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Find Magnetic Field from Electric Field Using Maxwell's Equations

  1. Jul 7, 2014 #1
    1. The problem statement, all variables and given/known data
    An electromagnetic wave has an electric field [tex]\mathbf{E} = E_0 \cos(kz-ωt) \hat{x}[/tex]. Using Maxwell's equations, find the magnetic field.

    2. Relevant equations
    [tex]\mathbf{∇\times E} = \mathbf{\dot{B}}[/tex]

    3. The attempt at a solution

    So this problem appears extremely simple, but other students have told me my answer is incorrect, and I can't figure out what is wrong with my math. I find the cross product, which results in the following equation for the time derivative of the magnetic field:

    [tex]\mathbf{\dot{B}} = \hat{y}kE_0\sin(kz-ωt)[/tex]

    I now integrate both sides with respect to time. This is where my answer diverges from others, so I'll fully write out my steps:

    [tex]\mathbf{B} = kE_0∫_0^t \sin(kz-ωt') dt'\hat{y} [/tex]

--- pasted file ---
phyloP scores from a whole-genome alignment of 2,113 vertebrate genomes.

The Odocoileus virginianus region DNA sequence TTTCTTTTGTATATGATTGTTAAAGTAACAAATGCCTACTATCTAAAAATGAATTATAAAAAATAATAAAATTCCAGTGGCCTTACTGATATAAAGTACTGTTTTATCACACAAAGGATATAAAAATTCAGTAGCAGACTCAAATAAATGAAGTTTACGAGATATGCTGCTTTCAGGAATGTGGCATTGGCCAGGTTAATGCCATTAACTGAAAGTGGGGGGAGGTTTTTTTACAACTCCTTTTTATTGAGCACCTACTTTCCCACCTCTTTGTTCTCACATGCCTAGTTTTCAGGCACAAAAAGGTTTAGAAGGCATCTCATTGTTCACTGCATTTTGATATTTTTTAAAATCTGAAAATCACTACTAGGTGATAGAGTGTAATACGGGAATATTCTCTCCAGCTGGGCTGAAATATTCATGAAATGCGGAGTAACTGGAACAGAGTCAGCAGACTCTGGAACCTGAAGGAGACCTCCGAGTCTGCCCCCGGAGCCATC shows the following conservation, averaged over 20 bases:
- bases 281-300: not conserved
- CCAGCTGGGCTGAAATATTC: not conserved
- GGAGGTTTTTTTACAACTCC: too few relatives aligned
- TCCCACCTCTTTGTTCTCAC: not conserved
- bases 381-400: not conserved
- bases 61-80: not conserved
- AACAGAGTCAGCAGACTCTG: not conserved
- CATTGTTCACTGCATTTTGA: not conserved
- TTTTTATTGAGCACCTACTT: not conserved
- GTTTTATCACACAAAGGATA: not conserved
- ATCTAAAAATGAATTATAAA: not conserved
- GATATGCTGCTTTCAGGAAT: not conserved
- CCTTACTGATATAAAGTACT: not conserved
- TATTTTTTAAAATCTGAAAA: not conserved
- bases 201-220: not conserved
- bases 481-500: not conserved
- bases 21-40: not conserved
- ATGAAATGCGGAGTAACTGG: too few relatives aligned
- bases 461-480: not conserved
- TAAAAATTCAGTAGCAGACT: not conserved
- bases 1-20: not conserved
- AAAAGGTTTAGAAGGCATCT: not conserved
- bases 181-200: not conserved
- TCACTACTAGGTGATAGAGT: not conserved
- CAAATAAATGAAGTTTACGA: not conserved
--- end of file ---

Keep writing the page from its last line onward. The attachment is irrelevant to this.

I set [tex]u = kz-ωt'[/tex], which means [tex]du = -ωdt'[/tex]

    Plugging this in, the new integral is:

    [tex]\mathbf{B} = -\frac{kE_0}{ω}∫_{kz}^{kz-ωt}\sin(u)du[/tex]

    The result is then

    [tex]\mathbf{B} = \frac{kE_0}{ω}[\cos(kz-ωt)-\cos(kz)]\hat{y}[/tex]

    However, every student I've talked to has told me that the correct answer should be

    [tex] \mathbf{B} = \frac{kE_0}{ω} \cos(kz-ωt)\hat{y} [/tex]

    Is there something simple I'm missing? There's nothing else in the problem description I didn't write. The other answer looks more correct but I can't find any reason that mine is incorrect.
     
    Last edited: Jul 7, 2014
  2. jcsd
  3. Jul 7, 2014 #2

    TSny

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    Homework Helper
    Gold Member

    The left side of the second equation above is incorrect. Think again about what you get when you integrate the left side of the first equation from t' = 0 to t' = t.
     
    Last edited: Jul 7, 2014
  4. Jul 8, 2014 #3
    Woops thanks for the help, figured it out!
     
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